I have great respect for the free market system though I grew up in a country unafraid of the occasional brush with socialism.

The US, on the other hand, prefers to let the markets rule, though who knows what would have happened had the federal government not intervened effectively in the financial and economic crisis of the past five years.

Where needs must the devil drives, you might sigh, and the less government the better! But no matter what your ideology, you have to wonder how we ended up with an economic system so seriously out of whack?

Despite the unemployment rate remaining unconscionably high, large companies are making money hand over fist and sitting on mountains of cash. Apple has so much in reserve that they could buy every person on this planet a $20 dinner and still have a wad left over to toast us all with some top shelf champagne!

There’s something intrinsically wrong with this scenario, particularly when the $137 billion they currently have in pocket is projected to grow to $170 billion within the year.

And it’s not just Apple: Microsoft, Google, Pfizer, Cisco and a host of others are hoarding almost unimaginable amounts of cash at a time when common sense – patriotic or economic – would dictate that some of these reserves be invested in job creation.

But why bother investing in America? Steve Jobs himself thought President Obama hopelessly naive for suggesting that a portion of Apple’s overseas manufacturing be returned to the US. Bigger profits are, after all, the name of the corporate game and much more likely to be realized in lower wage countries.

That may, however, be changing. With American productivity soaring, there’s less need for workers, leading to greater competition for jobs and thus lower domestic wages.

The question is – when are Americans going to wake up to the new reality? This is no longer your father’s capitalism; rather it’s a new corporate system where super-executives are paid in the millions while everyone else scrambles to scrape out a decent living.

Politicians have been slow to curtail the new order since both parties are dependent on the financial crumbs falling from corporate tables. This was highlighted when Mr. Jamie Dimon, CEO of JP Morgan Chase, lorded it over the Senate Banking Committee’s members as they sought to make sense of the multi-billion dollar trading - aka gambling - losses incurred by his company. The senators’ obsequiousness is understandable, however, given that the bould Jamie controls millions in annual campaign contributions.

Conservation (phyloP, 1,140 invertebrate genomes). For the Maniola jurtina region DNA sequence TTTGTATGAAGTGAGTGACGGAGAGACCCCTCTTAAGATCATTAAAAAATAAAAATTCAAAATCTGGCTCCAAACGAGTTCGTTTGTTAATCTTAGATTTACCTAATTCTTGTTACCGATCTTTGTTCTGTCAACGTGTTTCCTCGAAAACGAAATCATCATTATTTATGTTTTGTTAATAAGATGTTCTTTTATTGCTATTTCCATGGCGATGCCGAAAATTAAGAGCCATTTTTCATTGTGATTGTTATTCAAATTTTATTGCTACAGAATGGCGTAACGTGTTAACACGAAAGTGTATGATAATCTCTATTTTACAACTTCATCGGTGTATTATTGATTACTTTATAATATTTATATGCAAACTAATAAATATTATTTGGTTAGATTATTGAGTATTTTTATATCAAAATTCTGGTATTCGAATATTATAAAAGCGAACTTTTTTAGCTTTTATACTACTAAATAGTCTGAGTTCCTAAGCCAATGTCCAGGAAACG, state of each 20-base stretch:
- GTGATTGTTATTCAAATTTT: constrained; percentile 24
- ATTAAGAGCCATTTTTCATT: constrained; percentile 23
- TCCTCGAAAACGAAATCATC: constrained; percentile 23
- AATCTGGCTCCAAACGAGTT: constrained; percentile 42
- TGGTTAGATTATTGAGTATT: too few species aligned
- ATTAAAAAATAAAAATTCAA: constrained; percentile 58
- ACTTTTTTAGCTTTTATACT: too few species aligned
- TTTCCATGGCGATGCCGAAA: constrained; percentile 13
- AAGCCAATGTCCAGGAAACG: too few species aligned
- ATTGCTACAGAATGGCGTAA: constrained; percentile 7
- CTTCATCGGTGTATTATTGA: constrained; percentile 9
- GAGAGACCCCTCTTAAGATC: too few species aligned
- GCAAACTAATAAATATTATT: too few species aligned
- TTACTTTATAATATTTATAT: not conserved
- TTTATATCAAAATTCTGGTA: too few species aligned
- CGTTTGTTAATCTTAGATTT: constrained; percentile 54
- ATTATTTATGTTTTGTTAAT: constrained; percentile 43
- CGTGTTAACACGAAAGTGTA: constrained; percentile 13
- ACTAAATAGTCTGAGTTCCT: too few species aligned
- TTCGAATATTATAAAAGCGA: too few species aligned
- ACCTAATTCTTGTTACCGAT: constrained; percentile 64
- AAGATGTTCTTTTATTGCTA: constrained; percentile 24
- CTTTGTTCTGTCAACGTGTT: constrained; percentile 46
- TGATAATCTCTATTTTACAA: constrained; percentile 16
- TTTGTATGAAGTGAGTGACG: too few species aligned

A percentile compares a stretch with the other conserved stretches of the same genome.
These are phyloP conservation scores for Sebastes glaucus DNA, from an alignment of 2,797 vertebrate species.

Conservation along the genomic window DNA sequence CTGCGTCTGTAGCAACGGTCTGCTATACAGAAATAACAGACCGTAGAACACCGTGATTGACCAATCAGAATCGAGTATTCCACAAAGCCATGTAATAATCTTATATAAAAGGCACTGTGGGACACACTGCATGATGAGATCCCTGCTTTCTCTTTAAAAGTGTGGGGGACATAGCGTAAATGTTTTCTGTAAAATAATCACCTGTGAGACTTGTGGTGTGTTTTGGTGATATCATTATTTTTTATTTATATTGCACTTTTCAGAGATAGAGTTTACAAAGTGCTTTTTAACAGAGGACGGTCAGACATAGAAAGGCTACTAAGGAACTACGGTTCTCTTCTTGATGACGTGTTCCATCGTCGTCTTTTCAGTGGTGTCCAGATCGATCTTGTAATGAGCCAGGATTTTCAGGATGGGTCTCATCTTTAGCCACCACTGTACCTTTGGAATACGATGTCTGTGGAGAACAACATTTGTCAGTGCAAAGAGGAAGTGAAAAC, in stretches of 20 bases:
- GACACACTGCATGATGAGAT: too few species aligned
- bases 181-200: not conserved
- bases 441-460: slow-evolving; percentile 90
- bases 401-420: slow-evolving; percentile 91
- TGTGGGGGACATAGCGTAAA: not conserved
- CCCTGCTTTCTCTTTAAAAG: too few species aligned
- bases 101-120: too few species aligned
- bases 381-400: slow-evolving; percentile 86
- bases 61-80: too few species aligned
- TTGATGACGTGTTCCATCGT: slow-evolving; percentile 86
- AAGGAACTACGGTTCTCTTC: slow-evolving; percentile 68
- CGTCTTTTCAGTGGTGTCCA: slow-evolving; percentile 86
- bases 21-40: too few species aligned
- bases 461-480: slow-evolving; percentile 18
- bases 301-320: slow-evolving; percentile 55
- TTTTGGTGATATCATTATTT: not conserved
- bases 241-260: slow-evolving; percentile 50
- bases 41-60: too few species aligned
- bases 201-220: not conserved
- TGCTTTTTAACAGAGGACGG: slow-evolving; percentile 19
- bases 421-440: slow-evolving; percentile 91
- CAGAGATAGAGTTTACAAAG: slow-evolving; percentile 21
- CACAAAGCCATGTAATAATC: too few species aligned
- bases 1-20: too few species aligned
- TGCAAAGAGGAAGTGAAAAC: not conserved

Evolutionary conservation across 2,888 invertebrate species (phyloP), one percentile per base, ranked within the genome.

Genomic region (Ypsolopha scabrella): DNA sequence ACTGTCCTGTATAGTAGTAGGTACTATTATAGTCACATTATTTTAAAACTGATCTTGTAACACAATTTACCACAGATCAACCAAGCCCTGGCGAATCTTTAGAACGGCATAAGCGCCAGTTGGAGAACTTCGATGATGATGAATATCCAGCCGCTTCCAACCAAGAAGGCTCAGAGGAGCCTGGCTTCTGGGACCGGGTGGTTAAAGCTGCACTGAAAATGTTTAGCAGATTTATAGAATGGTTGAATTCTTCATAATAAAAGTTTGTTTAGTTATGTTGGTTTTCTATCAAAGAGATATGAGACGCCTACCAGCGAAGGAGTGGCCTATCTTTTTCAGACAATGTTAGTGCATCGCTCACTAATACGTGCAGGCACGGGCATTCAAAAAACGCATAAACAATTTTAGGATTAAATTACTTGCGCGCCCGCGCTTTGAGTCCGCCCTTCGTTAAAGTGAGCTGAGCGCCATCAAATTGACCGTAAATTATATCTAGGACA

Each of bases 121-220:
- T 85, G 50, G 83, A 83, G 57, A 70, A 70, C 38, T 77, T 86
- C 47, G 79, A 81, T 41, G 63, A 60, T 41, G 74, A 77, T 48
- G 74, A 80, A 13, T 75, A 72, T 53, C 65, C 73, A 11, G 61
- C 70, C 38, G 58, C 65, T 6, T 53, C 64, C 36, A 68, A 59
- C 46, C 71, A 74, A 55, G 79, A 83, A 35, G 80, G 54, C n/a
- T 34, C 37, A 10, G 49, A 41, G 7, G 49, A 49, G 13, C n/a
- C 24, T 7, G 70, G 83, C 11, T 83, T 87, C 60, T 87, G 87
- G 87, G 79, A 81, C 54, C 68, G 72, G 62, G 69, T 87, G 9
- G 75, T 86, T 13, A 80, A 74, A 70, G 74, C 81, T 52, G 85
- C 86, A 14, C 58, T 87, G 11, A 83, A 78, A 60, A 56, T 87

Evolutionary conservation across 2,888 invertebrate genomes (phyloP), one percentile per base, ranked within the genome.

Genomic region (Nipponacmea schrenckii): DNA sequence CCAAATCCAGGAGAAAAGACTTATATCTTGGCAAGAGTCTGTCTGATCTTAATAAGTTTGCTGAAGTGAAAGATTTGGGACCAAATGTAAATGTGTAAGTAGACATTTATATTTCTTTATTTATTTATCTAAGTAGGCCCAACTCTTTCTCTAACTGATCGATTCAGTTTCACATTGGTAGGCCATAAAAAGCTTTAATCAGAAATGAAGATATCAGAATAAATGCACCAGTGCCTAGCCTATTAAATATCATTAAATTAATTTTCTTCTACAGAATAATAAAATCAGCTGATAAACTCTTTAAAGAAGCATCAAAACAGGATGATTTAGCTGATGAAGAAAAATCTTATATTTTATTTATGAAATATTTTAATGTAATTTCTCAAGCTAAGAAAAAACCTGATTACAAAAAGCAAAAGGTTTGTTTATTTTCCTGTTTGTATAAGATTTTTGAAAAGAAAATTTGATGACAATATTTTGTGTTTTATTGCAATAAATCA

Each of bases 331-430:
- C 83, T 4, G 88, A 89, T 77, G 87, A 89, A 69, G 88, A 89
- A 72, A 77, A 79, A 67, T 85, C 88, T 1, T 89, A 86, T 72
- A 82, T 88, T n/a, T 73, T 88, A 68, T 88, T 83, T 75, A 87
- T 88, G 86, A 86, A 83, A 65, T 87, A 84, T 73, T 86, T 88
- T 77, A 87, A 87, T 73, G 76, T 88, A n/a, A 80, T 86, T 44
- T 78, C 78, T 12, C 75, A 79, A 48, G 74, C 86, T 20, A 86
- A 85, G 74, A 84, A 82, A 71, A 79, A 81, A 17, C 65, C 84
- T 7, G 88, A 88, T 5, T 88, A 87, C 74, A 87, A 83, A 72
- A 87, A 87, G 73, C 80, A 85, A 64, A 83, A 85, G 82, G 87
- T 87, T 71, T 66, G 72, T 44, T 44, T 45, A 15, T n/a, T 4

There’s little sign of the corporate noose loosening. With the housing market rebounding unemployment rates will inevitably creep down towards “acceptable” levels, but most new jobs created will be low paying. According to the New York Times the preferred new worker is a “22-22-22” - a twenty-two year old college graduate who will work twenty-two hours a day for twenty-two thousand dollars per annum.

What to do? Well, the first step is to figure out how democracy should deal with the new economic reality. Both Roosevelts dealt with comparable crises in the course of their presidencies, is it too much to ask that the President, Congress and the Supreme Court provide us with some safeguards from a rapacious corporate culture?

Corporations and their executives must be made realize that they are partners with US citizenry – not its masters. A little fiscal carrot and stick might help: overseas profits should not need repatriation before taxation, while socially conscious companies could be rewarded with tax breaks for investing stagnant cash reserves in job creation.

We, as consumers in a viral, social-media culture, should also appreciate that we wield considerable power – a boycott of companies who think only of their bottom line would work wonders in refocusing corporate goals.

But first things first - we need to recognize that we have drifted into a new economic world order that has little interest in our welfare or that of our children – only then will we come up with the appropriate solutions to this growing threat to the common good.